; Investigative Report Remade board treads gently State chiropractors overseer is light on discipline big on license leniency By John Hill jhill sacbee com Published 12 00 am PST Sunday Dece
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Investigative Report Remade board treads gently State chiropractors overseer is light on discipline big on license leniency By John Hill jhill sacbee com Published 12 00 am PST Sunday Dece

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									Investigative Report: Remade board treads
gently
State chiropractors' overseer is light on discipline, big on license
leniency.
By John Hill - jhill@sacbee.com
Published 12:00 am PST Sunday, December 2, 2007
In this two-part report, we take a closer look at the state Board of Chiropractic Examiners.

Stocked with a roster of the governor's appointees, the new state Board of Chiropractic
Examiners has been slower to yank licenses and quicker to soften previous sanctions.

Among the four chiropractors reinstated this year by the board that oversees California's 15,000
chiropractors was a man who repaid $150,000 to insurance companies he defrauded and another
who an earlier board determined had tried to seduce a female patient.

The new board granted another chiropractor probation instead of revoking his license after he
was convicted of insurance fraud and forced to repay $114,742.

The shift toward more leniency happened this year, when a longtime friend of Gov. Arnold
Schwarzenegger, chiropractor Richard Tyler, took over as board chairman and was joined by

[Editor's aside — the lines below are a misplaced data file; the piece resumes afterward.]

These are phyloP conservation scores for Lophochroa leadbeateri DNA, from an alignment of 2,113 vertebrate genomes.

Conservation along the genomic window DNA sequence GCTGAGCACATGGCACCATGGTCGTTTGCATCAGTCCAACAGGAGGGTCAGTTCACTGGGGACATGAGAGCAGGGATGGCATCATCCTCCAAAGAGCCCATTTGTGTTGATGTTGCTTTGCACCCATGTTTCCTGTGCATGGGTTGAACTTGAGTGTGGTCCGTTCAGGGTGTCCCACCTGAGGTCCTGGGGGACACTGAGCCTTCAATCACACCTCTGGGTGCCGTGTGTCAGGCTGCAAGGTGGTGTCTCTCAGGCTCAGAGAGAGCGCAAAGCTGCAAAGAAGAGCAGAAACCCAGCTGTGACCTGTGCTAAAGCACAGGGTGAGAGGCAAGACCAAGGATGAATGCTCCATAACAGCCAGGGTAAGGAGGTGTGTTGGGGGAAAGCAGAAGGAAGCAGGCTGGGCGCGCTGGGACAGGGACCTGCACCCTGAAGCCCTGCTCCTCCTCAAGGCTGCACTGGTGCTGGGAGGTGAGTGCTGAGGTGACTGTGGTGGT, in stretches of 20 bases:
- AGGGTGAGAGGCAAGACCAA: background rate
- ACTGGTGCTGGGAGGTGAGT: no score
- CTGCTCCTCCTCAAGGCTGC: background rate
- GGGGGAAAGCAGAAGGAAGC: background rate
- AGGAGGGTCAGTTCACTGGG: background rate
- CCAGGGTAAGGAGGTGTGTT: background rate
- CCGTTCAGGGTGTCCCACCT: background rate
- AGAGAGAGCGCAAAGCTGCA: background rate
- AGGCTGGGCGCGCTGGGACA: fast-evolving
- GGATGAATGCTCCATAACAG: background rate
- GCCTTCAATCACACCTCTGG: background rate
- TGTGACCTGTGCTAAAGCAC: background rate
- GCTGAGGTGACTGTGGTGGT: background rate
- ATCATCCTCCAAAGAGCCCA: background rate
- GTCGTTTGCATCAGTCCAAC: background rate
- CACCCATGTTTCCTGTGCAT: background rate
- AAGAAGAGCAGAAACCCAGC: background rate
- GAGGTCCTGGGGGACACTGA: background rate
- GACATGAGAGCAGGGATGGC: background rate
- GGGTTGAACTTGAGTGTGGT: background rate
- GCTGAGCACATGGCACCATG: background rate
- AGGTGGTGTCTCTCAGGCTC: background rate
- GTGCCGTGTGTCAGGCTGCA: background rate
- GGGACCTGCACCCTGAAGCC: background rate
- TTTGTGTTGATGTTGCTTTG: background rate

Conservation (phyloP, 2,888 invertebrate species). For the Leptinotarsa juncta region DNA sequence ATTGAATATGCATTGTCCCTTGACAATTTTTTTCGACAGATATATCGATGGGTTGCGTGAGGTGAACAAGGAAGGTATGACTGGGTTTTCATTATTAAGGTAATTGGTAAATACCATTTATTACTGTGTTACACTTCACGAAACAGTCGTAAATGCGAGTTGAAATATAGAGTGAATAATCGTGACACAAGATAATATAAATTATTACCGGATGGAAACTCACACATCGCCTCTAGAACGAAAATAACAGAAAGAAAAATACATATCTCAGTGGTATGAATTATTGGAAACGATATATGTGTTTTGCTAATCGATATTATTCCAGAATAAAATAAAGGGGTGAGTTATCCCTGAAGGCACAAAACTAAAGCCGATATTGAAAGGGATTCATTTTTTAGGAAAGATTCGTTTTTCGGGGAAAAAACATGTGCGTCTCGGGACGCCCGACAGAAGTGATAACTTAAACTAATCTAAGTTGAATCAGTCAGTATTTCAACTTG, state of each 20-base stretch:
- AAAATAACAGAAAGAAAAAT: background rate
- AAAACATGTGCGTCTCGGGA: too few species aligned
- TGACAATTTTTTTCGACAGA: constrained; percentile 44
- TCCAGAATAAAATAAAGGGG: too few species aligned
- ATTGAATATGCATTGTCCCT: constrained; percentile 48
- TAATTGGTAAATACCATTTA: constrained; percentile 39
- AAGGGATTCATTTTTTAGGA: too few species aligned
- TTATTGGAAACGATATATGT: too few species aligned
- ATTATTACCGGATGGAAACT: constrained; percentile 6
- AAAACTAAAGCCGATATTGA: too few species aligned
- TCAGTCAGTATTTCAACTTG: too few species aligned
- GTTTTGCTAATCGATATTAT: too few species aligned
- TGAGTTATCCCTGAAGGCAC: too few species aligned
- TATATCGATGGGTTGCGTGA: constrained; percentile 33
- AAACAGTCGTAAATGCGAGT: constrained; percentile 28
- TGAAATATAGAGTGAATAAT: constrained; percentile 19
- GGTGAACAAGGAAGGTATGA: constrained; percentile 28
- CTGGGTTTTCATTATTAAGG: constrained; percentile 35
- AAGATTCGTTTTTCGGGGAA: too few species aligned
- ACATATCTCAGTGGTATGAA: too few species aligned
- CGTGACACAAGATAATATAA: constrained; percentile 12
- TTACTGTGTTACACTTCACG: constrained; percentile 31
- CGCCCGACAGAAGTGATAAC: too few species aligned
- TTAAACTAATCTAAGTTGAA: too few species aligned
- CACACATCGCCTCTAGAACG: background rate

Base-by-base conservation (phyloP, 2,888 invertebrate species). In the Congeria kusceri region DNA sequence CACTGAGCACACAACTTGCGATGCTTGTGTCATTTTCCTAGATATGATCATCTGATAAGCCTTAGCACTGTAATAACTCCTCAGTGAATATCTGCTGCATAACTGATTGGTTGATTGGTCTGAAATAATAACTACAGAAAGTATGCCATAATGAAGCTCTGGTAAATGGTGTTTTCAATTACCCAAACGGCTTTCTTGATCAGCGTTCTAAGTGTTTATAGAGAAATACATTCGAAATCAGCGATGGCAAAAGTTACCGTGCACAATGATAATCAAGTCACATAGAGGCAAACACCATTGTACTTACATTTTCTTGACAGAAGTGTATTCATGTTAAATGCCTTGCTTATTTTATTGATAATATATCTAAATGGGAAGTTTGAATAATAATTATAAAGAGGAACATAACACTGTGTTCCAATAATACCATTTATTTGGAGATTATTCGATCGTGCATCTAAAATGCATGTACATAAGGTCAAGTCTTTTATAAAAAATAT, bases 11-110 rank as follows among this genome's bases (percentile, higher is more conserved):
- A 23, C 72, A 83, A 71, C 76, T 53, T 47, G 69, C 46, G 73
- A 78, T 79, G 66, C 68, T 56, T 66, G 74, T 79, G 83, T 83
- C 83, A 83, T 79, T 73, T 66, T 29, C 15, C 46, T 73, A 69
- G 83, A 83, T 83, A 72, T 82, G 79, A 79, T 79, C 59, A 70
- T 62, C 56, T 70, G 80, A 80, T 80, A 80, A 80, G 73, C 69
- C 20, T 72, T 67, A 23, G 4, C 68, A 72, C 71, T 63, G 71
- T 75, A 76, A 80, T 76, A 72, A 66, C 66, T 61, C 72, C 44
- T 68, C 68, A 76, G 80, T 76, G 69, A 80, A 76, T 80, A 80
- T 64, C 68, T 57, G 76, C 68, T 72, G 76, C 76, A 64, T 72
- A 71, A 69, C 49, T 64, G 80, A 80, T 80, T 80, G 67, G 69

three other gubernatorial appointees, two of them chiropractors.

Within weeks, the newly configured board dismissed the executive director, considered too harsh
on chiropractors. Key members of the enforcement staff left, one citing a hostile board. Amid the
mounting controversy, the board's $3 million budget was slashed in half when Schwarzenegger
vetoed legislation that tied the full budget to a ballot measure diluting board autonomy.

As a result, the board says it no longer has the resources to pursue as many disciplinary cases
against chiropractors. But The Bee found that the new board tended toward leniency long before
the October budget cut.

In the past nine months, the board:

• Reinstated licenses of four chiropractors, an action taken seven times in the previous five years.

• Agreed to end probation early for four chiropractors, lifting sanctions such as psychological
counseling and billing practice audits. It took the previous board five years to reach that total.

• Took away chiropractors' licenses at a rate of one a month, less than half the average rate of
this discipline during the prior nine years, the period covered by legislative reviews of the board.